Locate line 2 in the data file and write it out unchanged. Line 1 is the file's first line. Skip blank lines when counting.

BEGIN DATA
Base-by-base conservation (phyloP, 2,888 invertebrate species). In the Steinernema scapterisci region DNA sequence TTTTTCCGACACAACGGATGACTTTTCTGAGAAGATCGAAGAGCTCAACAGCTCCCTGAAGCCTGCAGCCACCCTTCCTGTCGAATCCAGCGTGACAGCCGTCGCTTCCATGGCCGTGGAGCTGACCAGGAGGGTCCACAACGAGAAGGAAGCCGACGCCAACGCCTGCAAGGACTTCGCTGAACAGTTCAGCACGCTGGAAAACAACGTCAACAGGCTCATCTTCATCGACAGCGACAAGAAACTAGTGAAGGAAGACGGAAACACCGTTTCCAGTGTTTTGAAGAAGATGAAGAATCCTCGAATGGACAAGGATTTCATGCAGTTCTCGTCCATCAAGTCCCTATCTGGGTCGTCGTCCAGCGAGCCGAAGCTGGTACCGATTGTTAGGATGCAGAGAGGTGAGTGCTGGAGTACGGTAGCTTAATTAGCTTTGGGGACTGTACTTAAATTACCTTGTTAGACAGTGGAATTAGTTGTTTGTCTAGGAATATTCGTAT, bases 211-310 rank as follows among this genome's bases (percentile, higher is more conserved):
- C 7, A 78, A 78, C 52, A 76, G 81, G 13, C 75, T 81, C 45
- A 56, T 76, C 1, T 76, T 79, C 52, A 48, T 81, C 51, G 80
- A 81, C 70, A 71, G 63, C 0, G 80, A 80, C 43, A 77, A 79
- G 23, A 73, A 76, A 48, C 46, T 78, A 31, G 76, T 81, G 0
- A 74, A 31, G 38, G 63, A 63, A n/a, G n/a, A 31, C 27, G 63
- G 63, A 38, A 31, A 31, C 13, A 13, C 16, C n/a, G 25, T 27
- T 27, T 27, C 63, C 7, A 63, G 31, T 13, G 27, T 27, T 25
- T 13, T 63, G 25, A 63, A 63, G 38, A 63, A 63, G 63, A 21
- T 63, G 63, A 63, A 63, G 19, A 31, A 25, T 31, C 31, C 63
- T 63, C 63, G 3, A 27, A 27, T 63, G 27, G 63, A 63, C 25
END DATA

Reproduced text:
- C 7, A 78, A 78, C 52, A 76, G 81, G 13, C 75, T 81, C 45